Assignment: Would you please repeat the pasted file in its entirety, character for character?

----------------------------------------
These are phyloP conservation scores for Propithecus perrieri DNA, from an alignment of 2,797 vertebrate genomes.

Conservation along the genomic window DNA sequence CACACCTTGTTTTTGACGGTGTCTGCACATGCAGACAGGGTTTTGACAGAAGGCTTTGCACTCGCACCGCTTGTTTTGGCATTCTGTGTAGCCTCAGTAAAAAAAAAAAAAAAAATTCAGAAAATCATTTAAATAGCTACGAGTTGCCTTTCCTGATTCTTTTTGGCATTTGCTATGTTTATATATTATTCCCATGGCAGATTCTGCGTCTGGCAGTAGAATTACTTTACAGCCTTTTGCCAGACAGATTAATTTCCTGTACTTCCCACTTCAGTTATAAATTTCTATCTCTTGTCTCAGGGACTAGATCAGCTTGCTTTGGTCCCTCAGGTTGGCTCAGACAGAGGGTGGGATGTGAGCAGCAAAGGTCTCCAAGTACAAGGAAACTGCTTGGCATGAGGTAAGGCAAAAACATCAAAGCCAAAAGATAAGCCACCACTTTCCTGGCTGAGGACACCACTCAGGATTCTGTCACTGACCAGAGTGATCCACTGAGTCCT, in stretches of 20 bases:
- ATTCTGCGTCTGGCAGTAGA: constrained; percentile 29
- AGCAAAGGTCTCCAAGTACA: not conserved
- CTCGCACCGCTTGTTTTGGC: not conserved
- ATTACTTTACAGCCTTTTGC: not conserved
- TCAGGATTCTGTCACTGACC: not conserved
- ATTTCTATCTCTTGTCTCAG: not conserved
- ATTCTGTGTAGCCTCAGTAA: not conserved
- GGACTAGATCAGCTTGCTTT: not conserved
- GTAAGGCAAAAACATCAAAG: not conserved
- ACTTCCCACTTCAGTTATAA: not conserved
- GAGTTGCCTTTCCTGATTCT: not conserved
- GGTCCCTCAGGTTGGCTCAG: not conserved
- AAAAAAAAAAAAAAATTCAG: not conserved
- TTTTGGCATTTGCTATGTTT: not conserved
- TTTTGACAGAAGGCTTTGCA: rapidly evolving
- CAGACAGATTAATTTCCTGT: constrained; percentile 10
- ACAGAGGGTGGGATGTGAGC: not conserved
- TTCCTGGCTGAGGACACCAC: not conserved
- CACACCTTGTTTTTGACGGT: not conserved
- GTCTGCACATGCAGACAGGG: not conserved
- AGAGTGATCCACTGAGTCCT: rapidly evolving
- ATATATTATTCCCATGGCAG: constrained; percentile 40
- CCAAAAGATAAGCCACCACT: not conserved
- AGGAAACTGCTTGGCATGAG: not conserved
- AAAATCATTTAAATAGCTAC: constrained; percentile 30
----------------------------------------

These are phyloP conservation scores for Propithecus perrieri DNA, from an alignment of 2,797 vertebrate genomes.

Conservation along the genomic window DNA sequence CACACCTTGTTTTTGACGGTGTCTGCACATGCAGACAGGGTTTTGACAGAAGGCTTTGCACTCGCACCGCTTGTTTTGGCATTCTGTGTAGCCTCAGTAAAAAAAAAAAAAAAAATTCAGAAAATCATTTAAATAGCTACGAGTTGCCTTTCCTGATTCTTTTTGGCATTTGCTATGTTTATATATTATTCCCATGGCAGATTCTGCGTCTGGCAGTAGAATTACTTTACAGCCTTTTGCCAGACAGATTAATTTCCTGTACTTCCCACTTCAGTTATAAATTTCTATCTCTTGTCTCAGGGACTAGATCAGCTTGCTTTGGTCCCTCAGGTTGGCTCAGACAGAGGGTGGGATGTGAGCAGCAAAGGTCTCCAAGTACAAGGAAACTGCTTGGCATGAGGTAAGGCAAAAACATCAAAGCCAAAAGATAAGCCACCACTTTCCTGGCTGAGGACACCACTCAGGATTCTGTCACTGACCAGAGTGATCCACTGAGTCCT, in stretches of 20 bases:
- ATTCTGCGTCTGGCAGTAGA: constrained; percentile 29
- AGCAAAGGTCTCCAAGTACA: not conserved
- CTCGCACCGCTTGTTTTGGC: not conserved
- ATTACTTTACAGCCTTTTGC: not conserved
- TCAGGATTCTGTCACTGACC: not conserved
- ATTTCTATCTCTTGTCTCAG: not conserved
- ATTCTGTGTAGCCTCAGTAA: not conserved
- GGACTAGATCAGCTTGCTTT: not conserved
- GTAAGGCAAAAACATCAAAG: not conserved
- ACTTCCCACTTCAGTTATAA: not conserved
- GAGTTGCCTTTCCTGATTCT: not conserved
- GGTCCCTCAGGTTGGCTCAG: not conserved
- AAAAAAAAAAAAAAATTCAG: not conserved
- TTTTGGCATTTGCTATGTTT: not conserved
- TTTTGACAGAAGGCTTTGCA: rapidly evolving
- CAGACAGATTAATTTCCTGT: constrained; percentile 10
- ACAGAGGGTGGGATGTGAGC: not conserved
- TTCCTGGCTGAGGACACCAC: not conserved
- CACACCTTGTTTTTGACGGT: not conserved
- GTCTGCACATGCAGACAGGG: not conserved
- AGAGTGATCCACTGAGTCCT: rapidly evolving
- ATATATTATTCCCATGGCAG: constrained; percentile 40
- CCAAAAGATAAGCCACCACT: not conserved
- AGGAAACTGCTTGGCATGAG: not conserved
- AAAATCATTTAAATAGCTAC: constrained; percentile 30